Porlock Toll Road Climb
Porlock Toll Road
This unique, alpine-style, 4.2-mile scenic climb starts in the heart of Porlock and heads west of the village, towards the Devon border. The road twists through idyllic woodland and includes a couple of switchbacks, eventually re-joining the main road at the top, on the moor.
Porlock Toll Road is privately owned by Porlock Manor Estate, hence a toll is payable for using it. It dates back to the 1840s, and was originally built to offer an alternative to the infamously steep Porlock Hill, which is the steepest A-road in the UK. The toll is payable at the Toll House, which is approximately half-way up the hill, usually there is someone there to collect your fee, but if not, there's an honesty box to deposit it. The toll is payable per day, (not per passing of the Toll Gate) on the first time passing through, and currently costs £1 for cyclists.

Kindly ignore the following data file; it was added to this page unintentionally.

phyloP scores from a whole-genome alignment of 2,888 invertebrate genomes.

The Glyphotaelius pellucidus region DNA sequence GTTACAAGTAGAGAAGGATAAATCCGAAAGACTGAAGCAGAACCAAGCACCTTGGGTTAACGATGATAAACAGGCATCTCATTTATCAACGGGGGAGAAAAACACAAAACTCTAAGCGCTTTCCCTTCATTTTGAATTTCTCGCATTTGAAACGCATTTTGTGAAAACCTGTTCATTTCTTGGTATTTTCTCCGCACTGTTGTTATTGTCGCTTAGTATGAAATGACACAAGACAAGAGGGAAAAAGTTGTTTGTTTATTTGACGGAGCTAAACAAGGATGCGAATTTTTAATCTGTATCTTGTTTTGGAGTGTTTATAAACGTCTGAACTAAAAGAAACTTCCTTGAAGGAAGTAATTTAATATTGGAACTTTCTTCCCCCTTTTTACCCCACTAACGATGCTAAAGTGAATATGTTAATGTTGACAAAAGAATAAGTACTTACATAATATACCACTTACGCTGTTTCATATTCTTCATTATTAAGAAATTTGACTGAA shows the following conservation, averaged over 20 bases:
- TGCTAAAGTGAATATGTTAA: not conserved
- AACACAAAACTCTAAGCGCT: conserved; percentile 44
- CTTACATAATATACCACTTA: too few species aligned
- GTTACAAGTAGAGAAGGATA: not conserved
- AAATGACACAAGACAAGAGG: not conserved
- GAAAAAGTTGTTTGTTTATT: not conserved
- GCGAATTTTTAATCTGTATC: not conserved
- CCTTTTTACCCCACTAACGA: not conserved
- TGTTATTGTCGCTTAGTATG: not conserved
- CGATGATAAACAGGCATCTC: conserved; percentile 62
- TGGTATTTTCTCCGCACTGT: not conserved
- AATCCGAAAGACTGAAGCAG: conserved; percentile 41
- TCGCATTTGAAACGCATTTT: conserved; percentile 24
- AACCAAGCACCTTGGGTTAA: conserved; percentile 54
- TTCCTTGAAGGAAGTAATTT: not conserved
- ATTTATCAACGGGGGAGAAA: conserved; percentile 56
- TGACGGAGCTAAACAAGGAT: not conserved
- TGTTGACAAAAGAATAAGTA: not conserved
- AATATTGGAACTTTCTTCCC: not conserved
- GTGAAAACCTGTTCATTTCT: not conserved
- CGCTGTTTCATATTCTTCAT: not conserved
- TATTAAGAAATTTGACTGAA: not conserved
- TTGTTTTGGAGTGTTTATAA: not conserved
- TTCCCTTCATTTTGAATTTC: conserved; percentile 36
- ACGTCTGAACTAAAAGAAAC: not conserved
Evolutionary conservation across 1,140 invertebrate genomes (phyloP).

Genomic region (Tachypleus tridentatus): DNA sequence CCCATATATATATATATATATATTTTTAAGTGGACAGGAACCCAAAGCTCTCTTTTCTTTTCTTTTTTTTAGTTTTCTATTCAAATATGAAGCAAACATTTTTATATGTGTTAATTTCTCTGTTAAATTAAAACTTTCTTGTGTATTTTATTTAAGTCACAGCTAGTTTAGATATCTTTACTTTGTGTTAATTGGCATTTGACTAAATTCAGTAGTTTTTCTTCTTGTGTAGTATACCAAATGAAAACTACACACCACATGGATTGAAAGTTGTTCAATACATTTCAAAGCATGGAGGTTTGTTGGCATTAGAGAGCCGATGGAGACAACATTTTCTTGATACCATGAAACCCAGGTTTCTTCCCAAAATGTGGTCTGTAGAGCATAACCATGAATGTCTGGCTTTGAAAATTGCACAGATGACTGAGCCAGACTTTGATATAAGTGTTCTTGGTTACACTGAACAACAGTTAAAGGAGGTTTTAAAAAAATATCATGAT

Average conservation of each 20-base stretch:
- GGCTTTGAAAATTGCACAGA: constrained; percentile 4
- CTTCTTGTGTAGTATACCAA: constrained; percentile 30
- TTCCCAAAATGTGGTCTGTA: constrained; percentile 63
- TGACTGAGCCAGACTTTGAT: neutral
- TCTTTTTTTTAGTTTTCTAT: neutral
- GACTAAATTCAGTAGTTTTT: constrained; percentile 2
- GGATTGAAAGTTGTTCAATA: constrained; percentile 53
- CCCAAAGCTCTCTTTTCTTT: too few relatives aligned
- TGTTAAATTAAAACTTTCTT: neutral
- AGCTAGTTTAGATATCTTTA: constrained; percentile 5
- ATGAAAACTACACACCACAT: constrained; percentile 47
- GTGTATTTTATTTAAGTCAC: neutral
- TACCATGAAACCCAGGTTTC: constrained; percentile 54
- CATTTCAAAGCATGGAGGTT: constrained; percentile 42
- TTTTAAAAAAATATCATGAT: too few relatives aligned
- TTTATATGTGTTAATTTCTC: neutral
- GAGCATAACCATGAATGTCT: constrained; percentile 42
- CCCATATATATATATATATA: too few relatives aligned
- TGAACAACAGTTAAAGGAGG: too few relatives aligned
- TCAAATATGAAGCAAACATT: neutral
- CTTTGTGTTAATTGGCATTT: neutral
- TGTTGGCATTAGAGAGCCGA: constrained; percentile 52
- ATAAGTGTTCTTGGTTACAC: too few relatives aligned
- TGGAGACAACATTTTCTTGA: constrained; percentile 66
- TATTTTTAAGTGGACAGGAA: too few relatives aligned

From the bottom, the houses of Porlock are soon left behind as the road enters the woods, offering glimpses through the trees to Porlock Bay. There are a few well-placed benches along the way, offering an ideal spot to take in the vista. The gradient of the climb remains fairly consistent throughout, never exceeding more than 1 in 14.
Past the Toll House, the trees thin and after the cattle grid the road passes onto the moor, which is much more open and where you're likely to feel the wind in your face! It's definitely worth it though, for the views.
The road is often very quiet, but please remember there may be other road users around the next corner, and you may well see Exmoor Ponies or sheep on the moorland part of the climb.
The road reaches the summit and re-joins the A39 by the AA Box at Pittcombe Head, turn right here towards Lymouth and Lynton.
Porlock Toll Road is open all year round, apart from a couple of closed roads events, which often take place around the same time each year. The Somerset Stages Car Rally usually use it as a race stage each spring, and the Minehead Cycling Club usually run their Porlock Hill Climb event in September. There would be signage at the bottom and top of the road, if the road is closed for any reason.